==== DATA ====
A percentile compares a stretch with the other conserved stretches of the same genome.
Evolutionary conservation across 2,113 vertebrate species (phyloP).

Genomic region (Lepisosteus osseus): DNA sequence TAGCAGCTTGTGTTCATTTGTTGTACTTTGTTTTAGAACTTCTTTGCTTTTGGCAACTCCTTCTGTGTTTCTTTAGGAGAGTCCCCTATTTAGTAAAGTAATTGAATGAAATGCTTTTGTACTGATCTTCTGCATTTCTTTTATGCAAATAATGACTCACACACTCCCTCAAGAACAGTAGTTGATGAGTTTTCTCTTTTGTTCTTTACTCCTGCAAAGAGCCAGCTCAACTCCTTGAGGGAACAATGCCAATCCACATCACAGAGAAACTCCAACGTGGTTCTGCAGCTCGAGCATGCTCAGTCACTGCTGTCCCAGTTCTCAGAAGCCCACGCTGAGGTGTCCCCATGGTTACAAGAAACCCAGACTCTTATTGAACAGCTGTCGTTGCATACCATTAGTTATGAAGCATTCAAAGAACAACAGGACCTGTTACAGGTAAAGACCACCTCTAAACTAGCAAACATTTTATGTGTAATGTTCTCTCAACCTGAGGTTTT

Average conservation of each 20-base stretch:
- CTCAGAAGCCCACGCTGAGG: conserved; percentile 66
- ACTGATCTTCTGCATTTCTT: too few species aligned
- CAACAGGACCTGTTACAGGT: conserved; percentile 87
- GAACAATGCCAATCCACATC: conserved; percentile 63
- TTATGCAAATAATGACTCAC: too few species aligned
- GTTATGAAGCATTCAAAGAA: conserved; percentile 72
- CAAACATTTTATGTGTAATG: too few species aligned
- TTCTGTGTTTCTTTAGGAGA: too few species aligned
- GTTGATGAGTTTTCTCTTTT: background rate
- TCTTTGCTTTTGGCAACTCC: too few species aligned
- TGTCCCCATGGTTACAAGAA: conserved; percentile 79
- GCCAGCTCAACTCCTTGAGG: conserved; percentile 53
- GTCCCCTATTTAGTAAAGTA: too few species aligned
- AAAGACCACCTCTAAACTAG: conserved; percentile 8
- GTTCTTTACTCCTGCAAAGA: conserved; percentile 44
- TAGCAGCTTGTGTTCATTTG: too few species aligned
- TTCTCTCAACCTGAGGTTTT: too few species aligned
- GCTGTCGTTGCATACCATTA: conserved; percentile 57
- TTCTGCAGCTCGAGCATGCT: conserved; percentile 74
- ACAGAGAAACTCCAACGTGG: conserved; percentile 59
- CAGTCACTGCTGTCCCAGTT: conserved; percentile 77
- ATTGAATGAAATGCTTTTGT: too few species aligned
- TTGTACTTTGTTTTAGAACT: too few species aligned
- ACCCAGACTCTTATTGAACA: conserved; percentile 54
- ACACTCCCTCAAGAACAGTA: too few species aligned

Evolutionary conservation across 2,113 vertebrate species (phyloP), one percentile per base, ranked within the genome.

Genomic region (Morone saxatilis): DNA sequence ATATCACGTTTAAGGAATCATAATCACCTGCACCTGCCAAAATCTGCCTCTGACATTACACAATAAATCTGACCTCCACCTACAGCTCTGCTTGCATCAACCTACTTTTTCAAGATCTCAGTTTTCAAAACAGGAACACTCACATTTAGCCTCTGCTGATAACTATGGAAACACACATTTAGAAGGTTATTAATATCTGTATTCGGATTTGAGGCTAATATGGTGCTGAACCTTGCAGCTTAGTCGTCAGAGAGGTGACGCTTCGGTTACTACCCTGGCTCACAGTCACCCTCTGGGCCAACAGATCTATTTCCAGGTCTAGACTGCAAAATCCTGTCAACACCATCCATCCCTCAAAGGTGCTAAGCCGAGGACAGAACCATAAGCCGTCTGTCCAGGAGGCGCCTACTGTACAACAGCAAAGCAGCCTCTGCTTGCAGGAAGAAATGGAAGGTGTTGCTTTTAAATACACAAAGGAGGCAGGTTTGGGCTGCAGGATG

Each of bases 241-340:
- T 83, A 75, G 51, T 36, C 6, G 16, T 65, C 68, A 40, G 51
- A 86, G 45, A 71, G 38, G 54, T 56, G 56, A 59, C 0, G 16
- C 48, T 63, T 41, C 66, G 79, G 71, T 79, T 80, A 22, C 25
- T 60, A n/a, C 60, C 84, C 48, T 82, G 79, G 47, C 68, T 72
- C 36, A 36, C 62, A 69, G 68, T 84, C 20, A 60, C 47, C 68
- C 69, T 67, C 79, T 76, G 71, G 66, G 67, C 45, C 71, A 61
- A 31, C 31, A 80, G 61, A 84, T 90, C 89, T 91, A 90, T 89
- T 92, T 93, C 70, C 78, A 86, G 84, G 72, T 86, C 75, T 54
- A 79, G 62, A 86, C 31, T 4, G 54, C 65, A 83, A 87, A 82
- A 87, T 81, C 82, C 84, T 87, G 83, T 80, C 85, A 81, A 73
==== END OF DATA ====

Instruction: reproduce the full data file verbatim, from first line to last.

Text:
A percentile compares a stretch with the other conserved stretches of the same genome.
Evolutionary conservation across 2,113 vertebrate species (phyloP).

Genomic region (Lepisosteus osseus): DNA sequence TAGCAGCTTGTGTTCATTTGTTGTACTTTGTTTTAGAACTTCTTTGCTTTTGGCAACTCCTTCTGTGTTTCTTTAGGAGAGTCCCCTATTTAGTAAAGTAATTGAATGAAATGCTTTTGTACTGATCTTCTGCATTTCTTTTATGCAAATAATGACTCACACACTCCCTCAAGAACAGTAGTTGATGAGTTTTCTCTTTTGTTCTTTACTCCTGCAAAGAGCCAGCTCAACTCCTTGAGGGAACAATGCCAATCCACATCACAGAGAAACTCCAACGTGGTTCTGCAGCTCGAGCATGCTCAGTCACTGCTGTCCCAGTTCTCAGAAGCCCACGCTGAGGTGTCCCCATGGTTACAAGAAACCCAGACTCTTATTGAACAGCTGTCGTTGCATACCATTAGTTATGAAGCATTCAAAGAACAACAGGACCTGTTACAGGTAAAGACCACCTCTAAACTAGCAAACATTTTATGTGTAATGTTCTCTCAACCTGAGGTTTT

Average conservation of each 20-base stretch:
- CTCAGAAGCCCACGCTGAGG: conserved; percentile 66
- ACTGATCTTCTGCATTTCTT: too few species aligned
- CAACAGGACCTGTTACAGGT: conserved; percentile 87
- GAACAATGCCAATCCACATC: conserved; percentile 63
- TTATGCAAATAATGACTCAC: too few species aligned
- GTTATGAAGCATTCAAAGAA: conserved; percentile 72
- CAAACATTTTATGTGTAATG: too few species aligned
- TTCTGTGTTTCTTTAGGAGA: too few species aligned
- GTTGATGAGTTTTCTCTTTT: background rate
- TCTTTGCTTTTGGCAACTCC: too few species aligned
- TGTCCCCATGGTTACAAGAA: conserved; percentile 79
- GCCAGCTCAACTCCTTGAGG: conserved; percentile 53
- GTCCCCTATTTAGTAAAGTA: too few species aligned
- AAAGACCACCTCTAAACTAG: conserved; percentile 8
- GTTCTTTACTCCTGCAAAGA: conserved; percentile 44
- TAGCAGCTTGTGTTCATTTG: too few species aligned
- TTCTCTCAACCTGAGGTTTT: too few species aligned
- GCTGTCGTTGCATACCATTA: conserved; percentile 57
- TTCTGCAGCTCGAGCATGCT: conserved; percentile 74
- ACAGAGAAACTCCAACGTGG: conserved; percentile 59
- CAGTCACTGCTGTCCCAGTT: conserved; percentile 77
- ATTGAATGAAATGCTTTTGT: too few species aligned
- TTGTACTTTGTTTTAGAACT: too few species aligned
- ACCCAGACTCTTATTGAACA: conserved; percentile 54
- ACACTCCCTCAAGAACAGTA: too few species aligned

Evolutionary conservation across 2,113 vertebrate species (phyloP), one percentile per base, ranked within the genome.

Genomic region (Morone saxatilis): DNA sequence ATATCACGTTTAAGGAATCATAATCACCTGCACCTGCCAAAATCTGCCTCTGACATTACACAATAAATCTGACCTCCACCTACAGCTCTGCTTGCATCAACCTACTTTTTCAAGATCTCAGTTTTCAAAACAGGAACACTCACATTTAGCCTCTGCTGATAACTATGGAAACACACATTTAGAAGGTTATTAATATCTGTATTCGGATTTGAGGCTAATATGGTGCTGAACCTTGCAGCTTAGTCGTCAGAGAGGTGACGCTTCGGTTACTACCCTGGCTCACAGTCACCCTCTGGGCCAACAGATCTATTTCCAGGTCTAGACTGCAAAATCCTGTCAACACCATCCATCCCTCAAAGGTGCTAAGCCGAGGACAGAACCATAAGCCGTCTGTCCAGGAGGCGCCTACTGTACAACAGCAAAGCAGCCTCTGCTTGCAGGAAGAAATGGAAGGTGTTGCTTTTAAATACACAAAGGAGGCAGGTTTGGGCTGCAGGATG

Each of bases 241-340:
- T 83, A 75, G 51, T 36, C 6, G 16, T 65, C 68, A 40, G 51
- A 86, G 45, A 71, G 38, G 54, T 56, G 56, A 59, C 0, G 16
- C 48, T 63, T 41, C 66, G 79, G 71, T 79, T 80, A 22, C 25
- T 60, A n/a, C 60, C 84, C 48, T 82, G 79, G 47, C 68, T 72
- C 36, A 36, C 62, A 69, G 68, T 84, C 20, A 60, C 47, C 68
- C 69, T 67, C 79, T 76, G 71, G 66, G 67, C 45, C 71, A 61
- A 31, C 31, A 80, G 61, A 84, T 90, C 89, T 91, A 90, T 89
- T 92, T 93, C 70, C 78, A 86, G 84, G 72, T 86, C 75, T 54
- A 79, G 62, A 86, C 31, T 4, G 54, C 65, A 83, A 87, A 82
- A 87, T 81, C 82, C 84, T 87, G 83, T 80, C 85, A 81, A 73